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Old 08-31-2006, 11:33 PM   #1
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How do I make hashbrowns from potatoes?

how do i make hashbrowns from scratch? are there special machines that will shape the potatos for me?

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Old 08-31-2006, 11:53 PM   #2
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Generally, you can use a cheese grater to shred your potatoes. Then, you can saute them in oil till golden brown, making sure not to stir them around too much (so they stick together).

If you prefer a cubed hash brown, you can just dice the potatoes with a knife.
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Old 08-31-2006, 11:55 PM   #3
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I look forward to the reply's...
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Old 09-01-2006, 12:20 AM   #4
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An easy way to make shredded hash browns is to shred potatoes on a grater (put in a bowl of cold water if you need to make a lot), meanwhile heat up a good skillet with some oil, shortening or spray in it on medium to medium-high heat. Drain the shredded potatoes, put half in a layer over the bottom of the skillet, add some thinly sliced onions if wanted, season a bit (I like Schilling's "It's a Dilly"). Put the other half of shredded potatoes over the top, cover with a lid and let cook for about 10-15 minutes. Turn over and cook for another 10 minutes. I just cut this into wedges to serve.
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Old 09-01-2006, 12:25 AM   #5
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yup. this thread could be ended and these 3 posts could sum it up.......but I will add my $.02.


Make sure the pan is not too hot. use a ring mold to control shape. Use BUTTER(rendered bacon fat). A little shredded onion is a welcome addition.
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Old 09-01-2006, 12:43 AM   #6
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Here's how I do it but it's surely not the only way.

Boil Russets for about 20 minutes then rinse in cold water, peel, and shred on a box grater. For every potato add a a little salt & pepper and onion powder or a couple strokes of onion on the grater. Drop into shallow hot oil in a frying pan and don't fiddle with them for a couple/few minutes while a crust forms then unsticks on the bottom of the pan. Turn and cook for a couple/few more and they're done.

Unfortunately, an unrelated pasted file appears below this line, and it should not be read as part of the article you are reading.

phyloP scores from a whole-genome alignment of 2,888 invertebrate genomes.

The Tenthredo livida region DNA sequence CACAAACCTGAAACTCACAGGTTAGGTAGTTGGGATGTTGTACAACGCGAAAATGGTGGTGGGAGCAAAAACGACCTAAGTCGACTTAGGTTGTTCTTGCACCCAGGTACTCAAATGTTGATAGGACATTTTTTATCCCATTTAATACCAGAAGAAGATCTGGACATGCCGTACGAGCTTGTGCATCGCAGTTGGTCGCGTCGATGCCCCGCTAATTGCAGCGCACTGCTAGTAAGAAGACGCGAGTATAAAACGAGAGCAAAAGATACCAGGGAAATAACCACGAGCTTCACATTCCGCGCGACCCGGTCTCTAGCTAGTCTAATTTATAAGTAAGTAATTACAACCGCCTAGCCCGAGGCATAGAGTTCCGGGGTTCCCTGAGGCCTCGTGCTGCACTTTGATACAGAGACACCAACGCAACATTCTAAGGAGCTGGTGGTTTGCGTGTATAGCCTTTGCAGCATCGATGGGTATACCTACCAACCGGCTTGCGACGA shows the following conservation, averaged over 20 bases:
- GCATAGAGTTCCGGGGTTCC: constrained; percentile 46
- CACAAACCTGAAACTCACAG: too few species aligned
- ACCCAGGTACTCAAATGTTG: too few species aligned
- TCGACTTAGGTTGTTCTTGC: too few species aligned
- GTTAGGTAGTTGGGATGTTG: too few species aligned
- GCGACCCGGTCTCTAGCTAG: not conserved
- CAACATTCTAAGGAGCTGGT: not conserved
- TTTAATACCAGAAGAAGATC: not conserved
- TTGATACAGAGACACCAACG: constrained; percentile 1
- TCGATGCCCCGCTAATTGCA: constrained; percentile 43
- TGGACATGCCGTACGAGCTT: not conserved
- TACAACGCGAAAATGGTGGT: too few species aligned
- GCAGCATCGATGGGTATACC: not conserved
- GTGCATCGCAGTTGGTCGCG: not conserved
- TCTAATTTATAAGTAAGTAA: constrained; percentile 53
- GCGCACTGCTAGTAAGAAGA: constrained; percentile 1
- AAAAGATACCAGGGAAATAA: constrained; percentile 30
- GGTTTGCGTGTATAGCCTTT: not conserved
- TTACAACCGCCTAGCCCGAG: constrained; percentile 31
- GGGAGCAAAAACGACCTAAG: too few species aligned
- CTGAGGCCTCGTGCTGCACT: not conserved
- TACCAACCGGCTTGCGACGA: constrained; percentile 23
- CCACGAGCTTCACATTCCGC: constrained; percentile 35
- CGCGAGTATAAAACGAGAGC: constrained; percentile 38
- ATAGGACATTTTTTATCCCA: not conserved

I also like cubed taters with onions a peppers but that's a different thing.
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Old 09-01-2006, 08:57 AM   #7
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The yet unmentioned key to great hash browns is to get as much water out of the grated potatoes as possible. Use either a salad spinner or, even better, wrap them up in a towel and twist to wring out the water.
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Old 09-01-2006, 09:57 AM   #8
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Quote:
Originally Posted by Andy M.
The yet unmentioned key to great hash browns is to get as much water out of the grated potatoes as possible. Use either a salad spinner or, even better, wrap them up in a towel and twist to wring out the water.
Thanks again, Andy M. This must be reason my hash browns never are real. Never have been told to do this. Who told you or did you just experiment? Look forward to having them over weekend when everyone wants big breakfast instead of everyday oatmeal.
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Old 09-01-2006, 10:03 AM   #9
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Quote:
Originally Posted by skilletlicker
Here's how I do it but it's surely not the only way.

Boil Russets for about 20 minutes then rinse in cold water, peel, and shred on a box grater. For every potato add a a little salt & pepper and onion powder or a couple strokes of onion on the grater. Drop into shallow hot oil in a frying pan and don't fiddle with them for a couple/few minutes while a crust forms then unsticks on the bottom of the pan. Turn and cook for a couple/few more and they're done.

I also like cubed taters with onions a peppers but thats a different thing.
that`s more or less the same way I do mine too :)
the uncooked method then yes, it must be wrung out well, but that`s usualy for potatoe rosti, assembled in something like a high walled cookie cutter (or even rings cut out of a tin can) and then cooked on a lower heat and for a little longer.
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Old 09-01-2006, 10:20 AM   #10
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We often slice up left-over baked potatoes to fry. I'll bet you could use them for hash-browns as well...either grated or cubed.
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